In 1990, after decades spent working as an investment banker, entrepreneur and the founder and publisher of two newspapers, including The New York Observer, Arthur Carter began a new career: sculptor. This Thursday, New York University’s Grey Art Gallery will present a selection of his works with “Arthur Carter: Sculpture and Drawings,” the proceeds from Read More
The old man faces us, naked from the waist up. His bald head, covered in shadow but sharply defined, tilts forward at a niggling angle—as if its weight were increasingly untenable. His skin is translucent and seems barely capable of holding together. Propped within an almost impossibly compressed space, the man gazes intently at nothing Read More
In an interview with Thelma Golden, director of the Studio Museum in Harlem, the painter Barkley L. Hendricks states that there aren’t “too many contemporary painters I get inspiration from.” Ms. Golden, citing Mr. Hendricks’ “resonance” in the art scene, seems taken aback. He has, after all, benefited from a marketplace that currently smiles upon Read More
A portrait is an artist’s attempt to encapsulate and fix character, whether it’s been commissioned as an advertisement of power (all those pharaohs, kings, aristocrats and emperors) or something humble and intimate (think Rembrandt’s sobering self-depictions). But in the end, impetus counts less than insight. The Met’s marble bust of Caligula originally served as political Read More
The American artist Alexander Calder (1898-1976) is best known for his mobiles—hanging sculptures fashioned from impeccably poised lengths of wire and thin metal plates, usually colored black and red. Taking direct inspiration from Miró, Calder distilled the Catalan master’s biomorphic vocabulary to the point at which Surrealist portent became happy caprice. The mobiles don’t need Read More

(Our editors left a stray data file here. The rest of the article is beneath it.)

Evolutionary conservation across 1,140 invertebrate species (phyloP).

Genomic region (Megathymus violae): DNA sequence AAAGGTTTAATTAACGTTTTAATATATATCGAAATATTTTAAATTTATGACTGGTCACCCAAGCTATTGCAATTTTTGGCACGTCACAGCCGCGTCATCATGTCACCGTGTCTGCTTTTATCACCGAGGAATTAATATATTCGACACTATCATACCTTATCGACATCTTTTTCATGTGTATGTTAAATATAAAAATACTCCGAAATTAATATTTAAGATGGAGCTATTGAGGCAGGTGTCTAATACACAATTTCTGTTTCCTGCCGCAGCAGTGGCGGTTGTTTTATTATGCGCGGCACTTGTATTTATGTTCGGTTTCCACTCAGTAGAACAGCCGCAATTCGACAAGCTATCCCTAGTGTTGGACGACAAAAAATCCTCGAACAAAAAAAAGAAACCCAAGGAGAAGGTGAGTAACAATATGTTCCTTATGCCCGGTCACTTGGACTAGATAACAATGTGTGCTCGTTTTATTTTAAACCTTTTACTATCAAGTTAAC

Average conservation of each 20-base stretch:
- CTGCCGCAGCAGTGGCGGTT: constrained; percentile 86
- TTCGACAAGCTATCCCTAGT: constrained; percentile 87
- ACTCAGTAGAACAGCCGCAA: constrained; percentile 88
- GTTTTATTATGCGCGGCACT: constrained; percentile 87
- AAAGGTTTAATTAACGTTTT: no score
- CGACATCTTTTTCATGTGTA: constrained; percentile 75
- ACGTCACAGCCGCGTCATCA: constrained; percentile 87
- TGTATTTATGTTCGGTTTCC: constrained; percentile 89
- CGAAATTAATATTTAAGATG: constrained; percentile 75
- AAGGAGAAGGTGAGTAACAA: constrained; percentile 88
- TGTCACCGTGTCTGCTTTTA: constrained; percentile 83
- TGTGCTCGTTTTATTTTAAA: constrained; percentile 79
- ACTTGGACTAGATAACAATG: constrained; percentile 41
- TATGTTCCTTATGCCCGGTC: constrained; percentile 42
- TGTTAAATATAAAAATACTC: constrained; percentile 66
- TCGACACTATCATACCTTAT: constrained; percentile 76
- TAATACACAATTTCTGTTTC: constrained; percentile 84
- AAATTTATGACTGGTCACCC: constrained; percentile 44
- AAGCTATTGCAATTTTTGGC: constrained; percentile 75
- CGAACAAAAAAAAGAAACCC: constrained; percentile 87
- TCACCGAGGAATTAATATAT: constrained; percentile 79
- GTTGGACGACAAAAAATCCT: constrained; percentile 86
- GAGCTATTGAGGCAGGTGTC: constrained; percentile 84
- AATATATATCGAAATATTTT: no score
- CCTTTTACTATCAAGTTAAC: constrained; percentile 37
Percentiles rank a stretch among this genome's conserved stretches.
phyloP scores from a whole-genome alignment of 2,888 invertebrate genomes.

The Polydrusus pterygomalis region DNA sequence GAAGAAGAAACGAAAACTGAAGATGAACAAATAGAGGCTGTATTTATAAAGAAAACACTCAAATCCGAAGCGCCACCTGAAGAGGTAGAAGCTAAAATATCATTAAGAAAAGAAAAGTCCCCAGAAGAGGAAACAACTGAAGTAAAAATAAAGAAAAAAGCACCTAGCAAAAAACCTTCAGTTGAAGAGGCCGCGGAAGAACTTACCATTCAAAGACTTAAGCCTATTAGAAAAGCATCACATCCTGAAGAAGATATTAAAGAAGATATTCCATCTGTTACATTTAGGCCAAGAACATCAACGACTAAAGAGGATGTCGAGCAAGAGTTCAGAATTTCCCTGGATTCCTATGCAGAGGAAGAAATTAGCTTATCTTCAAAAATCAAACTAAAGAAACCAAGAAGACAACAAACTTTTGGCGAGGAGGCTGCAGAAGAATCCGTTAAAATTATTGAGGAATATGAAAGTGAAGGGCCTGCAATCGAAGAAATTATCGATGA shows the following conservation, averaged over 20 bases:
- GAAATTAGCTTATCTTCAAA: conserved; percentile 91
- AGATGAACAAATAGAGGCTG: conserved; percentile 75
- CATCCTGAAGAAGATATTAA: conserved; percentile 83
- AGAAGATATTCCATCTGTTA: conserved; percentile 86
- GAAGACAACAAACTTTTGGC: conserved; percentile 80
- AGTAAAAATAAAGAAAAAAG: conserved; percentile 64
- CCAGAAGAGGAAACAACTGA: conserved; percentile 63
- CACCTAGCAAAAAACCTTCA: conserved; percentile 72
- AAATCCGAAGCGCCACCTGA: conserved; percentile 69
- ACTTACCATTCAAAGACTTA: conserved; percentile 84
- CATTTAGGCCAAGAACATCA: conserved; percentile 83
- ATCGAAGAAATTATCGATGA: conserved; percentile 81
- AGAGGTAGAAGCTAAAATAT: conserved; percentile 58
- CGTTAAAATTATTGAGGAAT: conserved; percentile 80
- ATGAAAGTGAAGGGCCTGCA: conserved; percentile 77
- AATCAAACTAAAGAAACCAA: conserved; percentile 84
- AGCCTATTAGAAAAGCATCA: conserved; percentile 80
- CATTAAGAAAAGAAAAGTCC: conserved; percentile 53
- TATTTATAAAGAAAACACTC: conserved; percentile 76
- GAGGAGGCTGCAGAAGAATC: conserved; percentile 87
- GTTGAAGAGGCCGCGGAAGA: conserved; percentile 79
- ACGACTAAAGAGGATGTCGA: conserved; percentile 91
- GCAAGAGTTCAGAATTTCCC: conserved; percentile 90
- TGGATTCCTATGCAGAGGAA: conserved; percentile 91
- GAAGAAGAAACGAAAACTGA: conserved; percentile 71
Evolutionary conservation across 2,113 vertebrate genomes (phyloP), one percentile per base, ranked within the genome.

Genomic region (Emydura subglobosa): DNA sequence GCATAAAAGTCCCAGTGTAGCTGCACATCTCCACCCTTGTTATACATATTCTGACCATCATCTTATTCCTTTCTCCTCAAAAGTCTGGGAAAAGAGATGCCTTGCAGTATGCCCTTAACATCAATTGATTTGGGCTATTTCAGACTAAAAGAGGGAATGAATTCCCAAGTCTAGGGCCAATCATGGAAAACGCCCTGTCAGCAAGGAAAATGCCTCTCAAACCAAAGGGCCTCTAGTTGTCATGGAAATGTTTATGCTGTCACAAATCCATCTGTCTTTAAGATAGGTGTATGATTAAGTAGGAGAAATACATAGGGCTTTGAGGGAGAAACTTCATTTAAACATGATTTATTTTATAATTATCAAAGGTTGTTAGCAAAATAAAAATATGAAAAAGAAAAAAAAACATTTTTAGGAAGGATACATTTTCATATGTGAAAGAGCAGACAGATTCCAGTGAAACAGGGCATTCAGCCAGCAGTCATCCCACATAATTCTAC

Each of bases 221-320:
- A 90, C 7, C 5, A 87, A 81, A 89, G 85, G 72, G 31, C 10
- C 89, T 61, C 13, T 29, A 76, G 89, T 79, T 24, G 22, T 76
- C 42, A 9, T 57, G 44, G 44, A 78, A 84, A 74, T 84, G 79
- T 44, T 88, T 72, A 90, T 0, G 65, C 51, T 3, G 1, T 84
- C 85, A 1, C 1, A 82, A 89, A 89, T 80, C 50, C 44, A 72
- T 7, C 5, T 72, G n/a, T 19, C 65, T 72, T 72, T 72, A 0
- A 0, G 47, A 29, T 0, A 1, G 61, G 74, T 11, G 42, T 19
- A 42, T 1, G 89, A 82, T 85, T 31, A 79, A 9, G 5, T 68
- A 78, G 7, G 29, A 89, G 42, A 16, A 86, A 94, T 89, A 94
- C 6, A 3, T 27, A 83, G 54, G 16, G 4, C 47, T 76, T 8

Philippe de Montebello stepped up to the podium at the press preview for the exhibition “The Philippe de Montebello Years: Curators Celebrate Three Decades of Acquisitions” and looked about ready to keel over. Explaining that he had caught a bug, Mr. de Montebello seemed adrift in a NyQuil haze, his voice croaky and his demeanor Read More
The recent discovery of 130-some drawings by Martín Ramírez (1895-1963) has been likened to the unearthing of Tutankhamen’s tomb. The scrabbled fantasies of a schizophrenic and the roots of civilization—how could they not be equally important?
Hype knows no bounds, but the Ramírez find is a pretty big deal. Long known Read More
How much of Paris Hilton’s crotch—you’ve seen it on the Internet, I’m sure—any rational person needs is a question asked by Auguries of Innocence, an exhibition of photographs by David LaChapelle at Tony Shafrazi Gallery. Actually, Ms. Hilton only makes a fleeting appearance in what is, essentially, Mr. LaChapelle’s debut as a political commentator. War, Read More
The first thing you’ve got to say about the Met’s new exhibition of Giorgio Morandi’s paintings, prints and drawings is this: It’s about time.
Over the past few years, a handful of almost surreptitious gallery exhibitions were devoted to the Italian modernist. The pickin’s were slim—10 paintings in each venue, if that—but they were Read More
The gallery season is in full swing and promises the usual mélange of novelties, big money, humdrum outrages, and stray oddments of aesthetic reward. Art types—students, collectors, curators, critics, Matthew Barney and Björk—will be navigating the streets of Chelsea, the Lower East Side, Williamsburg, and—less so, one feels—57th Street and the Upper East Side. For Read More